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Schwann cells are removed from the rat spinal cord after effecting recovery from paraplegia.

Janni G, Moallem T, Lappi DA, Ohara PT, Jasmin L (2000) Schwann cells are removed from the rat spinal cord after effecting recovery from paraplegia. Neuroscience 2000 Abstracts 516.8. Society for Neuroscience, New Orleans, LA.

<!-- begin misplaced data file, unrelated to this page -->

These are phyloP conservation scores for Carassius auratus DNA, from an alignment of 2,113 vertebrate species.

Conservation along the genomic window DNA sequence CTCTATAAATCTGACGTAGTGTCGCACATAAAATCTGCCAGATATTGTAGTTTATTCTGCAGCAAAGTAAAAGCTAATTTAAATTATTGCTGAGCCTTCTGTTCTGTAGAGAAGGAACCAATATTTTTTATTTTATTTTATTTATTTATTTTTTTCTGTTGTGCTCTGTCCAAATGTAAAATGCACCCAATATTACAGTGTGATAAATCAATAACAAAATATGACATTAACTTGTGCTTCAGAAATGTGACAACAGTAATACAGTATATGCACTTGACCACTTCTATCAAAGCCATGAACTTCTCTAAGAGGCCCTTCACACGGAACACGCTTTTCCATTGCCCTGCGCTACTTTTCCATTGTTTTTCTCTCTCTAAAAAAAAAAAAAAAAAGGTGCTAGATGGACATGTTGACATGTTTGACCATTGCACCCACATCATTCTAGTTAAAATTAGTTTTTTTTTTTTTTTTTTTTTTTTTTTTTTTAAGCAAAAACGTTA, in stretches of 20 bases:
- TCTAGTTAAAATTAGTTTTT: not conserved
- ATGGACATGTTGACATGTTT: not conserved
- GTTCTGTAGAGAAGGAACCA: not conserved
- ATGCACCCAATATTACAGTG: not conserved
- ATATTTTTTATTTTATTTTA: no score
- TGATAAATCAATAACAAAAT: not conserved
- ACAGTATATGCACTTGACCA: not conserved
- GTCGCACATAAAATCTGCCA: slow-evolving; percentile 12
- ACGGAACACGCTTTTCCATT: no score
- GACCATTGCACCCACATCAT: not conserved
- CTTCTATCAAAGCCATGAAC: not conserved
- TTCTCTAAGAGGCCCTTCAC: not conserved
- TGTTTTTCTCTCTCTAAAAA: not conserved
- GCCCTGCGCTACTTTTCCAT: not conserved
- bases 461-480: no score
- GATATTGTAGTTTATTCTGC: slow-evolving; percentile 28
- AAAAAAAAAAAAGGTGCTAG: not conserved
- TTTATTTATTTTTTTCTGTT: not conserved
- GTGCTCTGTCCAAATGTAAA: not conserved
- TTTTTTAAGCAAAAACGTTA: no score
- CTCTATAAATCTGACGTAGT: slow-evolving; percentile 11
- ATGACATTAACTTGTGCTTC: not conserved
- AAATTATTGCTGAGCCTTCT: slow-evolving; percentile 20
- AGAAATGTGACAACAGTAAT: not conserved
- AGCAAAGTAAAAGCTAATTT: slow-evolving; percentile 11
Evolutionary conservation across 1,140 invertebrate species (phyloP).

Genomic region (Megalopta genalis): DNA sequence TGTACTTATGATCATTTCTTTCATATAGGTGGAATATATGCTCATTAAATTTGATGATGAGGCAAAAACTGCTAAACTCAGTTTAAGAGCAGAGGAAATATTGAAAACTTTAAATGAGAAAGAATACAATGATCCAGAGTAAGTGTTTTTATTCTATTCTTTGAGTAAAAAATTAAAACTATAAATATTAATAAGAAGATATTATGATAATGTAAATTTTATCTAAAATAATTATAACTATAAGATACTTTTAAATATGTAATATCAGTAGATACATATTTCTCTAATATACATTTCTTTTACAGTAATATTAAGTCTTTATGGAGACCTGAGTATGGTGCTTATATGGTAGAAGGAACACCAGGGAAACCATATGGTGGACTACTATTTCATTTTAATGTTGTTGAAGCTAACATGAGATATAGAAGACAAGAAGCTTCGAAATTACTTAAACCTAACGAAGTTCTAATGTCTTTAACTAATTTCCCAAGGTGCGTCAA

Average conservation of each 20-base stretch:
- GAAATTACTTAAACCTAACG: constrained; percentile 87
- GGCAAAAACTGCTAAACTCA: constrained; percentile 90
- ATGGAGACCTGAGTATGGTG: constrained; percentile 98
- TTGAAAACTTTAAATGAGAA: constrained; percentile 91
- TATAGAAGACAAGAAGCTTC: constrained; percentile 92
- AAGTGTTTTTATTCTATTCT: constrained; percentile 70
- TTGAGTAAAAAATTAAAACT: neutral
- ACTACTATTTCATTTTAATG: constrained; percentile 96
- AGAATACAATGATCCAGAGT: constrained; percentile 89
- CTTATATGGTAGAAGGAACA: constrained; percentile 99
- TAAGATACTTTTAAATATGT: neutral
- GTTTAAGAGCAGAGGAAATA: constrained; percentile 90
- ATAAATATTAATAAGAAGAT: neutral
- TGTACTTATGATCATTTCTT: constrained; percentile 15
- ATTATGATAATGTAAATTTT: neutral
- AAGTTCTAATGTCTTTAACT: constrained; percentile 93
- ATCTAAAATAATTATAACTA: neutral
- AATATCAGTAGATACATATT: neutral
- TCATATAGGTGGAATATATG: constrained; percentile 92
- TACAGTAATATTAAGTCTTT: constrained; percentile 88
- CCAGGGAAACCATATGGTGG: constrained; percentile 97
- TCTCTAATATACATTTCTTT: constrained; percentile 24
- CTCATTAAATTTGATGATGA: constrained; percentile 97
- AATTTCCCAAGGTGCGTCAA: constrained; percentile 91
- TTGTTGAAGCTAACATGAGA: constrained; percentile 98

Summary: Remyelination of the CNS is necessary to restore neural function in a number of demyelinating conditions such as multiple sclerosis. Schwann cells, the myelinating cells of the periphery, are good candidates for this purpose, having more robust regenerative properties than their central homologues, the oligodendrocytes. While the ability of Schwann cells to remyelinate the CNS and effect functional recovery has been demonstrated, their long term survival in the CNS after myelinating central axons is largely unknown. We use saporin conjugated to the cholera toxin B-subunit to demyelinate the rat lumbar spinal cord, remove macroglia, and produce paraplegia. This treatment is followed by a spontaneous proliferation of large numbers of endogenous Schwann cells which remyelinate spinal cord axons with concomitant functional recovery from paraplegia within 75 days. During the following weeks, however, quantification on thin sections shows that Schwann cells are progressively replaced by oligodendrocytes, without any lapse in behavioral recovery. This removal of Schwann cells is confirmed by ultrastructural examination and by immunocytochemistry for Schwann cells and oligodendrocytes. Our results indicate that Schwann cell remyelination of the spinal cord might not be permanent. They can be induced to demyelinate and desheath through endogenous mechanisms that remain to be characterized.

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